The Canary Trainer (1993) is a Sherlock Holmes pastiche by Nicholas Meyer. Like The Seven-Per-Cent Solution, it was published as a "lost manuscript" of the late Dr. John H. Watson. This novel describes Holmes's adventures during the "Lost Years", when (according to the Sherlockian canon) he was traveling the world, trying to escape the minions of Professor Moriarty. The bulk of the novel is a first-person narrative, in which Holmes recounts a visit to Paris where he played the violin in the Opera Garnier and became entangled with a mysterious "phantom".
In 1912, Dr. Watson visits the retired Sherlock Holmes, who is happily cultivating bees on the Sussex Downs . Holmes seems mostly concerned about interesting Watson in his new hobby, but Watson prefers to interrogate Holmes and fill some of the gaps in Sherlockian history. For example, Watson says, Holmes's account of how he spent the "Lost Years" (1891 to 1895) was laden with contradictions. Finally, he persuades Holmes to retell one episode of his adventures.
The narration switches to Holmes, who describes how he escaped Professor Moriarty at Richenbach Falls and then began to travel Europe, slowly realizing that the entire world believed him dead. Wandering mostly aimlessly, he finds himself in Paris, where (after a short-lived stint as a violin instructor) he obtains a position at the Paris Opera. From the very beginning, his job has ominous undertones: the vacancy only appeared because the previous violinist ran into the street, swearing that he would never work in the place again. This does not daunt Holmes, who interviews with and favourably impresses the conductor, Maître Gaston Leroux.
Holmes gradually becomes accustomed to the Opera's distinctive culture. He learns that all minor mishaps are attributed to the Ghost, a spectral personage who haunts the Opera's labyrinthine passageways, sometimes appearing to ballet dancers wearing an evening suit but without a head.
All goes reasonably well until the prima donna soprano, La Sorelli, falls ill and is replaced by Irene Adler, an old adversary almost alone in her ability to outwit Holmes. His admiration for her provokes uncertain emotions, largely foreign to his calculating nature—but he soon realizes that torment is secondary, when the opera rehearsals subject him to her incomparably beautiful singing. He suffers in silence until Adler sees his profile in a Degas painting, whereupon she realizes that he is alive, and enlists his help. She has taken the young coluratura Christine Daaé "under her wing", and is fearful that the innocent singer may fall prey to intrigue once Adler has left.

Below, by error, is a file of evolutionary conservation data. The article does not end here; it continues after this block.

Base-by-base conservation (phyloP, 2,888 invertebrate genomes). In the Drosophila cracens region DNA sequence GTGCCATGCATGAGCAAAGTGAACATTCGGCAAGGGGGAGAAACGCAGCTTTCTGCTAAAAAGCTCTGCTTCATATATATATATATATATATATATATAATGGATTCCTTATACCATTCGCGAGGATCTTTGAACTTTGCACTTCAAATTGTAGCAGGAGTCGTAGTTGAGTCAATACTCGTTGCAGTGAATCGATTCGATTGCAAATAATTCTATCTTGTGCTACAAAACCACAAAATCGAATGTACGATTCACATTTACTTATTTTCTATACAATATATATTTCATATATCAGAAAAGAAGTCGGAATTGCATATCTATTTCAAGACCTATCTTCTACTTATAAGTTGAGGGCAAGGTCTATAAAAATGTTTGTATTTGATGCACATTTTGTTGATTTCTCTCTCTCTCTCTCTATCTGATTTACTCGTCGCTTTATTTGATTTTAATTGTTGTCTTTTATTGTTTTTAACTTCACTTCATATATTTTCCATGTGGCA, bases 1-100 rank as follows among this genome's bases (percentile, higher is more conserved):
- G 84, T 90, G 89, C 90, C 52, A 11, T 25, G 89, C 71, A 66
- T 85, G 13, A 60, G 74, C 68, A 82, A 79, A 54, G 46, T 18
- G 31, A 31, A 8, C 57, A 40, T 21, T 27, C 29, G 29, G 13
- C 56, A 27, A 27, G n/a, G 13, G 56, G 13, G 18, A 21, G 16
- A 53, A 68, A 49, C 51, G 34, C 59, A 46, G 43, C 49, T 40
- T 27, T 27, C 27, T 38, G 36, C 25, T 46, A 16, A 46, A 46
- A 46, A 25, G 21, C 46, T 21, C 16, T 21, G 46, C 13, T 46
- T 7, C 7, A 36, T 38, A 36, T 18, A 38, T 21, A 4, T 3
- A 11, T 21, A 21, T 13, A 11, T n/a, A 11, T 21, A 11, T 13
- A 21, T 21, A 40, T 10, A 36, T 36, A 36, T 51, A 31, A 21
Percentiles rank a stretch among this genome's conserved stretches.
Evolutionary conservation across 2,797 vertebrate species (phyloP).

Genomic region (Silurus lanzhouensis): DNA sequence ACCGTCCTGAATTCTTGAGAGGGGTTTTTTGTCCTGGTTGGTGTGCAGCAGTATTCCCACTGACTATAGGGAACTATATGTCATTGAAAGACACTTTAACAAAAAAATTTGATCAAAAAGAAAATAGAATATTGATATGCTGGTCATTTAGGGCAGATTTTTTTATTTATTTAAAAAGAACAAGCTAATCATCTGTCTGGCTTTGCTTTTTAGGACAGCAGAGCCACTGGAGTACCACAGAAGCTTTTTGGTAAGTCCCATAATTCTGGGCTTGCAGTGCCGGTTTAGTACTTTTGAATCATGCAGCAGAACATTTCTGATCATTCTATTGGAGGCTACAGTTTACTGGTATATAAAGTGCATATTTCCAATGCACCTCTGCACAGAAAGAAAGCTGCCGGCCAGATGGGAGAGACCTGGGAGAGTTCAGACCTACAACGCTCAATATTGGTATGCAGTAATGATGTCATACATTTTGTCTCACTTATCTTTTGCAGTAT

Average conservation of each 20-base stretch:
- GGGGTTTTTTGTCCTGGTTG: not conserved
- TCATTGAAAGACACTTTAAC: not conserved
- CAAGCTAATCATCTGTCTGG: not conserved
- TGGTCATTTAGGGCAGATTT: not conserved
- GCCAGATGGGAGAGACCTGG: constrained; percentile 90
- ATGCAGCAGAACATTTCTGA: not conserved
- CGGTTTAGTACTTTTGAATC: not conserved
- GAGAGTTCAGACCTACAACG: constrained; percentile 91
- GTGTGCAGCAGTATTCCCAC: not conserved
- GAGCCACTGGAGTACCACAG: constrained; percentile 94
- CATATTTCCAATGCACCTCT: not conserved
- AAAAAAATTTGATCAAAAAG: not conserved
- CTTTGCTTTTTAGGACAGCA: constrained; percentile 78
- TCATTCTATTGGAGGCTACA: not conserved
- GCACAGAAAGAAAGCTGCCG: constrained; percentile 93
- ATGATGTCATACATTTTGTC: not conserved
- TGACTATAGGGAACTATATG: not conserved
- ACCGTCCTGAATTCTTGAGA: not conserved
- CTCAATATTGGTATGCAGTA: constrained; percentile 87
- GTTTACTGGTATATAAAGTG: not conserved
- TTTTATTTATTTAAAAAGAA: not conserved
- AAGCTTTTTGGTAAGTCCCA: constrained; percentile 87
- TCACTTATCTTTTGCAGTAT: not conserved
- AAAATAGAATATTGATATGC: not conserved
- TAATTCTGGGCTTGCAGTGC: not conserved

Irene Adler blackmails Holmes into assisting her, promising that she will remain silent about his continued livelihood. While investigating the melodramas which surround Christine, Holmes appears to run afoul of the Opera Ghost.
In the novel's afterword, Meyer acknowledges the two most obvious influences, Conan Doyle's vast Sherlockian opus and Gaston Leroux's Phantom of the Opera, which Meyer terms an "absurdist masterpiece". Furthermore, the "facts" of the story shift about in a way reminiscent of Pynchon: Holmes openly states that he was traveling Europe to escape Moriarty's henchmen, yet small clues indicate that he may have been convalescing after his treatment by Sigmund Freud. One one level, The Canary Trainer is a detective story with doses of action-adventure, but Holmes's thoughts about building a new identity bring in a much more contemplative, almost philosophical element, much like the mystery-story parodies Vladimir Nabokov constructed (compare Lolita, Pale Fire or The Real Life of Sebastian Knight ). Meyer nods at these more "literary" concepts, inserting a tongue-in-cheek footnote (supposedly by the "editor" who is publishing Watson's manuscript). The priceless Degas in which Irene Adler saw Holmes's portrait, says the footnote, was purchased by the Marquis de Tour et Tassis—a clear allusion to The Crying of Lot 49.